Special Guest: Damon L. Wakes
A change in the programme saw a switch-up of January and February special guests. So we welcomed fellow HWS member Damon L. Wakes as our special guest for January, opening the evening with an introduction to his new release, Ten Little Astronauts – An Agatha Christie-inspired murder mystery novella set on board an interstellar spacecraft.
Damon explained some of the complexities with the book, the challenges he faced during both writing and publishing process and the result… so far.
One such complexity was the story being a murder mystery needed to be solvable but the nature of it being set in interstellar space impacted this. Key world-building rules needed to be considered, such as the Compton-Getting effect and applied by Damon, even if not necessarily needing to be understood by the reader.
Another undeniable challenge was the issue that most publishers don’t like novellas and they don’t like books that don’t fit into one genre. Ten Little Astronauts being both, this was a tough sell, but Unbound, a crowdfunding publisher known for being selective, saw past these stereotypical limitations.
Damon received great support from Unbound, receiving funding for a promotional video, filmed aboard a Portsmouth submarine to create an effective setting, close to that of spaceship. This launched his crowdfunding campaign, through which Damon was able to reach a much wider audience, with cast members of the sci-fi comedy series Red Dwarf tweeting about the book.
Having overcome many challenges – including those small but impactful tasks such as continually finding new ways to promote the book throughout the year-long campaign, juggling crowdfunding with other projects and simply keeping track of who’d been contacted and supported the book – Damon had a great result; 134% funded by 260 patrons, a cover designed by MECOB who also designed Barack Obama’s UK paperback memoir and the book being sold through Waterstones and other high street shops.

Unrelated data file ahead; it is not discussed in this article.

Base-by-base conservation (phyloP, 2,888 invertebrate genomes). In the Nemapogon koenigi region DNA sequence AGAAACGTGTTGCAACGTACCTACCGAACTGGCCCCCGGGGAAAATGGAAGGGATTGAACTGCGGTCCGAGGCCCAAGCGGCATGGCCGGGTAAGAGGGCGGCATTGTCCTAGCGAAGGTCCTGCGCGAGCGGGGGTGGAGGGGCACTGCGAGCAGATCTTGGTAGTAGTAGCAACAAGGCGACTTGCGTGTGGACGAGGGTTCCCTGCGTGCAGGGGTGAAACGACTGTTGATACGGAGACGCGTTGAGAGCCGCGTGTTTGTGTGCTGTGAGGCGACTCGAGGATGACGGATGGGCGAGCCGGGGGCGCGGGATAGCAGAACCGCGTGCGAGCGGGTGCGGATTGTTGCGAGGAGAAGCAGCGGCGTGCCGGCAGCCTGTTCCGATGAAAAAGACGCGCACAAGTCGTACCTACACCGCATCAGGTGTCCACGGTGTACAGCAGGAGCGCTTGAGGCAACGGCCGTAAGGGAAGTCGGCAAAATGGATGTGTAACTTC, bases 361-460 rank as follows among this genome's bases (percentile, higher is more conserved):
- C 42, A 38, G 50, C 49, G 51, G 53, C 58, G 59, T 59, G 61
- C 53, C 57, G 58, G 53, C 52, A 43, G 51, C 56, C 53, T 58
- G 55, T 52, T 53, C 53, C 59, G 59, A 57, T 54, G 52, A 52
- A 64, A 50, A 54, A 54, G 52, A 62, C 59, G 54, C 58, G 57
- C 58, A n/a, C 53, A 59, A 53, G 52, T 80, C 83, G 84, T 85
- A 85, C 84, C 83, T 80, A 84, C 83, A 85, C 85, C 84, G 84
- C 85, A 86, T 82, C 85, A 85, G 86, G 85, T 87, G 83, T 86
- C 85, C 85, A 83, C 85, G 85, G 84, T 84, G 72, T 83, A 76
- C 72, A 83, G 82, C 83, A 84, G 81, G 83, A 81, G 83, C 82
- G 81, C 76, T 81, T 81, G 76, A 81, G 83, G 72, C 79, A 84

Keep your eyes peeled for his upcoming launch event. All HWS members invited.
Main Speaker: Lucy Courtenay
Like most writers, Lucy has always written but it did take a long time. On completing her first book age 16, she eagerly sent out the 6,000 word manuscript expecting it to be snapped up. But it was 20 years later when her first book was published. But Lucy emphasised she knows that this was not wasted time: ‘Life feeds the imagination and everything was leading me to this point.’
After obtaining a degree in history and being a teacher of English, Lucy joined the publishing world, working her way up from top tea maker to senior commissioning editor. It was only then that Lucy created the story The Sleepover Club Eggstravaganza. Thanks to her work with a packager*, Lucy has had over 110 books published, under 14 different pseudonyms, including Enid Blyton. ‘Throughout my experience I learnt the importance of finishing a project. Always finish.‘
*Packagers are companies which prepare the whole book package, often series fiction. A team of editors generate ideas, develops characters, settings and plots and then collaborates with talented writers to transform their concepts into fully formed proposals for book series which are then presented to publishers. Successful examples of this which Lucy has worked on include Beast Quest, Animal Ark and Rainbow Magic. For those interested in working with packagers, visit Working Partners website for more information.